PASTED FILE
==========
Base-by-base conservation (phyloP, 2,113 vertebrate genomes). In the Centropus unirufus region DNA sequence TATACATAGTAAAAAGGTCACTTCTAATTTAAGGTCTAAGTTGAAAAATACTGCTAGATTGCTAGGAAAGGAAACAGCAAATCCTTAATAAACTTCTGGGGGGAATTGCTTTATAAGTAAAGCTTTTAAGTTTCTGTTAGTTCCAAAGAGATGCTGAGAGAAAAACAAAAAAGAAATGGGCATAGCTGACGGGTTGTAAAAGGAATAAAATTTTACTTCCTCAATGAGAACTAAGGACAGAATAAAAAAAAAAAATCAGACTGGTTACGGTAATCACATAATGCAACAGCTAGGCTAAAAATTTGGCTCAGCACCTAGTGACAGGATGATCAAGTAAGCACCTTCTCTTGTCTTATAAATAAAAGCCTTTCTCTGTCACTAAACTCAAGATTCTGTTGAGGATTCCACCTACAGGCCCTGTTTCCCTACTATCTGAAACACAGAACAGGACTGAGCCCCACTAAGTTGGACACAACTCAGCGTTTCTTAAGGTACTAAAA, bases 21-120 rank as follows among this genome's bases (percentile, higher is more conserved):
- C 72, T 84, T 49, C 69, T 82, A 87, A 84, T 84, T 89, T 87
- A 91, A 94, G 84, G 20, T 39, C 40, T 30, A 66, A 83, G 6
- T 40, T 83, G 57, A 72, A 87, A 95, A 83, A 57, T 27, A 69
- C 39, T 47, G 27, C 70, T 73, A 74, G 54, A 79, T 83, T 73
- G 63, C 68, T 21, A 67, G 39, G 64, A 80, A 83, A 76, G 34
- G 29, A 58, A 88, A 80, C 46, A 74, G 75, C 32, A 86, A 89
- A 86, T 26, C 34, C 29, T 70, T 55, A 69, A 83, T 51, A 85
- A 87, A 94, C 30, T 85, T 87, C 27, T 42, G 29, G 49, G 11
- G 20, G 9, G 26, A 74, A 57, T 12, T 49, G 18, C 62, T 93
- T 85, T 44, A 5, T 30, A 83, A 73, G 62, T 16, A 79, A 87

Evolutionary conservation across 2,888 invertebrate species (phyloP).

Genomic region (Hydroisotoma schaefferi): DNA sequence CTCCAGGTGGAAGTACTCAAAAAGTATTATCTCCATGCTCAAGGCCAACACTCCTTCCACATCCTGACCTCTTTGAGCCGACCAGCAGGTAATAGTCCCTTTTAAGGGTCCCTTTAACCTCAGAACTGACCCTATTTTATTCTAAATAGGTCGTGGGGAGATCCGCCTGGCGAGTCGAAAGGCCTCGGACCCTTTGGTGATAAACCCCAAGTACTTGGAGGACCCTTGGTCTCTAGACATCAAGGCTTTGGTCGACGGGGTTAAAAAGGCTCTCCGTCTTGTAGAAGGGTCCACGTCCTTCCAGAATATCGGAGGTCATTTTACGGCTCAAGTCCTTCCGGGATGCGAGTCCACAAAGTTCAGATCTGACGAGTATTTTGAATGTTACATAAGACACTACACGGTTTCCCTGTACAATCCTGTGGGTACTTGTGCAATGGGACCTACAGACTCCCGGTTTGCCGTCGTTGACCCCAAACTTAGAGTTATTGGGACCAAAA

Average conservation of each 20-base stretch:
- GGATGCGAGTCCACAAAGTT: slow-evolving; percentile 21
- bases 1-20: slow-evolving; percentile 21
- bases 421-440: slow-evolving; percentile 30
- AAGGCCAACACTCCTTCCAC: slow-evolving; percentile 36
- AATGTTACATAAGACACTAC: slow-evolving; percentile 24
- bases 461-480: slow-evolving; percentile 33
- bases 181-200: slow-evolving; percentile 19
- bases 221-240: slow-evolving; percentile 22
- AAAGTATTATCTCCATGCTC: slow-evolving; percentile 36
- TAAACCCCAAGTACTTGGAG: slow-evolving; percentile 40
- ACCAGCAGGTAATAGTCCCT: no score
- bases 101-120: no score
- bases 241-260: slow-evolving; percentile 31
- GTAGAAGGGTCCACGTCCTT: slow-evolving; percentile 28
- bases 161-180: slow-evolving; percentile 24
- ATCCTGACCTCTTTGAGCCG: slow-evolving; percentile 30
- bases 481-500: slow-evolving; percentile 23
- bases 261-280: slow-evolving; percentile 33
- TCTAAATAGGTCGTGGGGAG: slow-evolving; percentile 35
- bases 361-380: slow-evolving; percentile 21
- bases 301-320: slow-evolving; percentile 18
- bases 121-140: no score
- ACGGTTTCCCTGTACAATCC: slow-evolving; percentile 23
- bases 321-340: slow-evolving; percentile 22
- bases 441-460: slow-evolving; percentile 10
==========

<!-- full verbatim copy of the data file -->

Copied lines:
Base-by-base conservation (phyloP, 2,113 vertebrate genomes). In the Centropus unirufus region DNA sequence TATACATAGTAAAAAGGTCACTTCTAATTTAAGGTCTAAGTTGAAAAATACTGCTAGATTGCTAGGAAAGGAAACAGCAAATCCTTAATAAACTTCTGGGGGGAATTGCTTTATAAGTAAAGCTTTTAAGTTTCTGTTAGTTCCAAAGAGATGCTGAGAGAAAAACAAAAAAGAAATGGGCATAGCTGACGGGTTGTAAAAGGAATAAAATTTTACTTCCTCAATGAGAACTAAGGACAGAATAAAAAAAAAAAATCAGACTGGTTACGGTAATCACATAATGCAACAGCTAGGCTAAAAATTTGGCTCAGCACCTAGTGACAGGATGATCAAGTAAGCACCTTCTCTTGTCTTATAAATAAAAGCCTTTCTCTGTCACTAAACTCAAGATTCTGTTGAGGATTCCACCTACAGGCCCTGTTTCCCTACTATCTGAAACACAGAACAGGACTGAGCCCCACTAAGTTGGACACAACTCAGCGTTTCTTAAGGTACTAAAA, bases 21-120 rank as follows among this genome's bases (percentile, higher is more conserved):
- C 72, T 84, T 49, C 69, T 82, A 87, A 84, T 84, T 89, T 87
- A 91, A 94, G 84, G 20, T 39, C 40, T 30, A 66, A 83, G 6
- T 40, T 83, G 57, A 72, A 87, A 95, A 83, A 57, T 27, A 69
- C 39, T 47, G 27, C 70, T 73, A 74, G 54, A 79, T 83, T 73
- G 63, C 68, T 21, A 67, G 39, G 64, A 80, A 83, A 76, G 34
- G 29, A 58, A 88, A 80, C 46, A 74, G 75, C 32, A 86, A 89
- A 86, T 26, C 34, C 29, T 70, T 55, A 69, A 83, T 51, A 85
- A 87, A 94, C 30, T 85, T 87, C 27, T 42, G 29, G 49, G 11
- G 20, G 9, G 26, A 74, A 57, T 12, T 49, G 18, C 62, T 93
- T 85, T 44, A 5, T 30, A 83, A 73, G 62, T 16, A 79, A 87

Evolutionary conservation across 2,888 invertebrate species (phyloP).

Genomic region (Hydroisotoma schaefferi): DNA sequence CTCCAGGTGGAAGTACTCAAAAAGTATTATCTCCATGCTCAAGGCCAACACTCCTTCCACATCCTGACCTCTTTGAGCCGACCAGCAGGTAATAGTCCCTTTTAAGGGTCCCTTTAACCTCAGAACTGACCCTATTTTATTCTAAATAGGTCGTGGGGAGATCCGCCTGGCGAGTCGAAAGGCCTCGGACCCTTTGGTGATAAACCCCAAGTACTTGGAGGACCCTTGGTCTCTAGACATCAAGGCTTTGGTCGACGGGGTTAAAAAGGCTCTCCGTCTTGTAGAAGGGTCCACGTCCTTCCAGAATATCGGAGGTCATTTTACGGCTCAAGTCCTTCCGGGATGCGAGTCCACAAAGTTCAGATCTGACGAGTATTTTGAATGTTACATAAGACACTACACGGTTTCCCTGTACAATCCTGTGGGTACTTGTGCAATGGGACCTACAGACTCCCGGTTTGCCGTCGTTGACCCCAAACTTAGAGTTATTGGGACCAAAA

Average conservation of each 20-base stretch:
- GGATGCGAGTCCACAAAGTT: slow-evolving; percentile 21
- bases 1-20: slow-evolving; percentile 21
- bases 421-440: slow-evolving; percentile 30
- AAGGCCAACACTCCTTCCAC: slow-evolving; percentile 36
- AATGTTACATAAGACACTAC: slow-evolving; percentile 24
- bases 461-480: slow-evolving; percentile 33
- bases 181-200: slow-evolving; percentile 19
- bases 221-240: slow-evolving; percentile 22
- AAAGTATTATCTCCATGCTC: slow-evolving; percentile 36
- TAAACCCCAAGTACTTGGAG: slow-evolving; percentile 40
- ACCAGCAGGTAATAGTCCCT: no score
- bases 101-120: no score
- bases 241-260: slow-evolving; percentile 31
- GTAGAAGGGTCCACGTCCTT: slow-evolving; percentile 28
- bases 161-180: slow-evolving; percentile 24
- ATCCTGACCTCTTTGAGCCG: slow-evolving; percentile 30
- bases 481-500: slow-evolving; percentile 23
- bases 261-280: slow-evolving; percentile 33
- TCTAAATAGGTCGTGGGGAG: slow-evolving; percentile 35
- bases 361-380: slow-evolving; percentile 21
- bases 301-320: slow-evolving; percentile 18
- bases 121-140: no score
- ACGGTTTCCCTGTACAATCC: slow-evolving; percentile 23
- bases 321-340: slow-evolving; percentile 22
- bases 441-460: slow-evolving; percentile 10